Saturday, August 27, 2005

Shrimp, by Rachel Cohn

In this sequel to the stunning Gingerbread, we get the next year of Cyd Charisse's (now CC's) life -- her senior year -- as she navigates life back in California and her evolving relationship with her on-again boyfriend and soul-mate Shrimp. The rest of the family is growing up as well and so a lot of learning-to-live-with-changes moments result. But true to form, CC informs us at the end, that this isn't one of those movie stories where the narrator will come on at the end and give use some sort of meaningless conclusion about her "year of learning" etc etc. Instead, we get a nice satisfying twist that is both unexpected, but believable.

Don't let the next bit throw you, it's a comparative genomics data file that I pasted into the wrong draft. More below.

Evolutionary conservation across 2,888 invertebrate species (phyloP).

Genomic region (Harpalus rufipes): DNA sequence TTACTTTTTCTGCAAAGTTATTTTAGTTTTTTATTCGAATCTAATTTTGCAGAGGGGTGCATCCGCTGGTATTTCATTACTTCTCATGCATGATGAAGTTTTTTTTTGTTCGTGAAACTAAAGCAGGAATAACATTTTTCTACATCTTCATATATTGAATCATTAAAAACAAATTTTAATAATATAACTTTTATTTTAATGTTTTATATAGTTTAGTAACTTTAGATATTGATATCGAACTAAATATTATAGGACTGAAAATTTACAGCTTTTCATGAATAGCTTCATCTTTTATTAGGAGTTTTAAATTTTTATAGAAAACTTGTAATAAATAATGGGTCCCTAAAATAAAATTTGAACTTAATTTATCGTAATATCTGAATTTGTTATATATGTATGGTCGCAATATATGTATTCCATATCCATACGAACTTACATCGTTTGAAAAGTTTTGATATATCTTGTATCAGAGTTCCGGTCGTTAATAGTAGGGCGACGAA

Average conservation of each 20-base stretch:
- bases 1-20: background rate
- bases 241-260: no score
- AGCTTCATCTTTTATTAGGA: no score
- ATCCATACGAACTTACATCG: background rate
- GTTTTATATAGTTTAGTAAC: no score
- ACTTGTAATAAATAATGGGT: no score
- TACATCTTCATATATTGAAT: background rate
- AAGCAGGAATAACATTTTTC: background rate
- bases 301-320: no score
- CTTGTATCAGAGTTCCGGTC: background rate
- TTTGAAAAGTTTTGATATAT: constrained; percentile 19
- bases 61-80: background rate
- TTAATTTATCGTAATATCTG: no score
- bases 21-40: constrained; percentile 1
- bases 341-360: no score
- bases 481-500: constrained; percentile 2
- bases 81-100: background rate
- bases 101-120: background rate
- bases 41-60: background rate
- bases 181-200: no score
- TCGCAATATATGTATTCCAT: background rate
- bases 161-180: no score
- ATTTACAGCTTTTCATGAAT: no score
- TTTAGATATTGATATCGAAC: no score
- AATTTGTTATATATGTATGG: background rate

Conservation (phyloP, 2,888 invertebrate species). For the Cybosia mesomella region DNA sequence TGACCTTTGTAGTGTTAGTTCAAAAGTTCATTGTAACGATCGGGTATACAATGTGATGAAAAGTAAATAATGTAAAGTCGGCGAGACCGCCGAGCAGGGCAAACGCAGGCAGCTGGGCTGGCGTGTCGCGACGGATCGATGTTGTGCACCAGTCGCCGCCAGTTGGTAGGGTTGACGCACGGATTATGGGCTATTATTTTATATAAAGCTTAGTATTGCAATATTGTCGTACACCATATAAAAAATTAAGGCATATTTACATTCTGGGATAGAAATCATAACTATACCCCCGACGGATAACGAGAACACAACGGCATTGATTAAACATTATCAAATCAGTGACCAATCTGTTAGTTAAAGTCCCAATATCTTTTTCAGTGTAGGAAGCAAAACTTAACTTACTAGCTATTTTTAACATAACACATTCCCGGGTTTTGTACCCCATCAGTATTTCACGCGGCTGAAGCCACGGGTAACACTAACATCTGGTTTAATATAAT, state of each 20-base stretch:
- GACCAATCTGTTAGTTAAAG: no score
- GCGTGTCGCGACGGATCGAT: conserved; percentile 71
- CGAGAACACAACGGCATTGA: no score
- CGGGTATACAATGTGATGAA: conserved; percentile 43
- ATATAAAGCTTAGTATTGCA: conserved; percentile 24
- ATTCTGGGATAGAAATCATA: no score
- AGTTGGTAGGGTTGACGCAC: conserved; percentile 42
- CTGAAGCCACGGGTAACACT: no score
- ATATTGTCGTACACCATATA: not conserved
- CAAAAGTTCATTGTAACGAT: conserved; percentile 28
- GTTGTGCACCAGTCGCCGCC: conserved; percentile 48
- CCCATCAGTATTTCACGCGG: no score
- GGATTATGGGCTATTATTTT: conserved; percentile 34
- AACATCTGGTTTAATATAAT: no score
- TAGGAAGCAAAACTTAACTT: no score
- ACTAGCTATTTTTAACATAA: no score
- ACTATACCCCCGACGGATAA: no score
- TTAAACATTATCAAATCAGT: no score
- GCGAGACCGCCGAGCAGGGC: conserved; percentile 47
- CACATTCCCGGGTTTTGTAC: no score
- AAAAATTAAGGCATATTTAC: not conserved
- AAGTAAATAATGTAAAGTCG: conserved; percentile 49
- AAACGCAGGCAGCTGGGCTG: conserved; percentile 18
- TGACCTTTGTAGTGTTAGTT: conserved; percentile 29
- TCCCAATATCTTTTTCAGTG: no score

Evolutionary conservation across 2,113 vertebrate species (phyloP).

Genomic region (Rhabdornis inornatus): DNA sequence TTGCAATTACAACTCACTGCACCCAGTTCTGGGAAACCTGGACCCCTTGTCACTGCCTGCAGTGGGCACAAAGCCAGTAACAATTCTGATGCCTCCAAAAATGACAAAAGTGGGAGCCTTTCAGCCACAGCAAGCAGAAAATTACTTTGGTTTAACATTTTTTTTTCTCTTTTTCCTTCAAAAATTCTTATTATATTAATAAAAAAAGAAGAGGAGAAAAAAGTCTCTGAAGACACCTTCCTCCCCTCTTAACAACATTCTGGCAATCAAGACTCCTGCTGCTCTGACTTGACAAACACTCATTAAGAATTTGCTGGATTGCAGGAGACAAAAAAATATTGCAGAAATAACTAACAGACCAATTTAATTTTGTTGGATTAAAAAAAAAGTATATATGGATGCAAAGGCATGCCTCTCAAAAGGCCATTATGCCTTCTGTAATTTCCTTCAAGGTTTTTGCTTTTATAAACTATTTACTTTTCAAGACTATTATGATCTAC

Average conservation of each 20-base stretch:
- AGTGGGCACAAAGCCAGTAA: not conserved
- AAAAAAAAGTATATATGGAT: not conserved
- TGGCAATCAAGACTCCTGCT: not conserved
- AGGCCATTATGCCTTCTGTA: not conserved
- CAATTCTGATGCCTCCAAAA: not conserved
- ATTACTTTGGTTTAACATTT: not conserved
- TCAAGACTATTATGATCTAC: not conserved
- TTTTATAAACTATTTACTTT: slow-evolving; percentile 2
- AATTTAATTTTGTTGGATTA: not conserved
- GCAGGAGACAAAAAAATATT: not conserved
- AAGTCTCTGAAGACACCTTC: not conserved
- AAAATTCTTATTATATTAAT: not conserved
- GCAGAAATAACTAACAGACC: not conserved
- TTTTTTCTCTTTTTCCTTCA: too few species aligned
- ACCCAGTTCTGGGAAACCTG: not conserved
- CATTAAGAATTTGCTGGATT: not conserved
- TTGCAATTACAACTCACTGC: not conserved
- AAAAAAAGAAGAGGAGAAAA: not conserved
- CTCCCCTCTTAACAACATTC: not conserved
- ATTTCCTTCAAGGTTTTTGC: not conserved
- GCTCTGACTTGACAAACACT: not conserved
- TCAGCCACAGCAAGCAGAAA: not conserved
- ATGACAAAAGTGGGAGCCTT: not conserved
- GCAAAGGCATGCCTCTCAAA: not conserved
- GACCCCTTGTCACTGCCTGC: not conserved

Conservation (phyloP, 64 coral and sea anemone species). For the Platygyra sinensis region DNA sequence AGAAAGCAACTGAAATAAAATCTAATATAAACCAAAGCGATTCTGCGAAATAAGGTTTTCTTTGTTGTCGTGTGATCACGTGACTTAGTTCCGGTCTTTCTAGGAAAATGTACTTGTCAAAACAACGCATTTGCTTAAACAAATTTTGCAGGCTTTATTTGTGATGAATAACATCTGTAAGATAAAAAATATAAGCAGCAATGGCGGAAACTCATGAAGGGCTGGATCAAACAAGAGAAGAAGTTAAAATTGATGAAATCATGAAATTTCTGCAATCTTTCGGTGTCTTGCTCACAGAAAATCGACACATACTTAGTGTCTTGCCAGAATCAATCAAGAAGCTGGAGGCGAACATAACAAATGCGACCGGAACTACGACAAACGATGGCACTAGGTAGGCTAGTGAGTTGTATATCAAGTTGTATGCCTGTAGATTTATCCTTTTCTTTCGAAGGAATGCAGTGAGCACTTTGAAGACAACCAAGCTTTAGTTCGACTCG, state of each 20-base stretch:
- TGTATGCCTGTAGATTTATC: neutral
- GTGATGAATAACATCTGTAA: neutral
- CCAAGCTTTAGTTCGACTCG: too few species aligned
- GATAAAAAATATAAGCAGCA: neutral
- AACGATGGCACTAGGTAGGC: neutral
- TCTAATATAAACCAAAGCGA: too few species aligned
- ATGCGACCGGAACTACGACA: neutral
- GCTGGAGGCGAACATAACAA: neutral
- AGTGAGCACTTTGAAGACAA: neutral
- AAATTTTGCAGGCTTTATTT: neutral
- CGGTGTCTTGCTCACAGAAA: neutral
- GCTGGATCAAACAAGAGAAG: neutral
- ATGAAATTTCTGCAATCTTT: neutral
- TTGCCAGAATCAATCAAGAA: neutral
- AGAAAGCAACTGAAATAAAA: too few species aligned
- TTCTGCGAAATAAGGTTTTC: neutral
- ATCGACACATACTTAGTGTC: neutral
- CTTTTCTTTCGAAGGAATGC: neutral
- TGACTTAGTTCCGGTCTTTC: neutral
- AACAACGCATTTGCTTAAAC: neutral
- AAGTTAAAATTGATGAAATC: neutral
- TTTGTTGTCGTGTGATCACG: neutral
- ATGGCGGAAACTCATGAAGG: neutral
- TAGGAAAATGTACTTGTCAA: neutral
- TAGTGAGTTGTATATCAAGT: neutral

Cyd remains a spectacularly well-drawn heroine and Cohn has a great ear for dialog. But the aching question was voiced by Kriss (who read this before I had a chance to): "Why do a sequel?" And in fact, Shrimp does not really give us anything more, just more of the same old. And the appeal of the character and her dialog wears a bit thin in the sequel. By around page 60, Cyd's various ways of describing her objects of lust grow a bit thin. What was clever has become dull. And what was original and fresh is becoming a formula.

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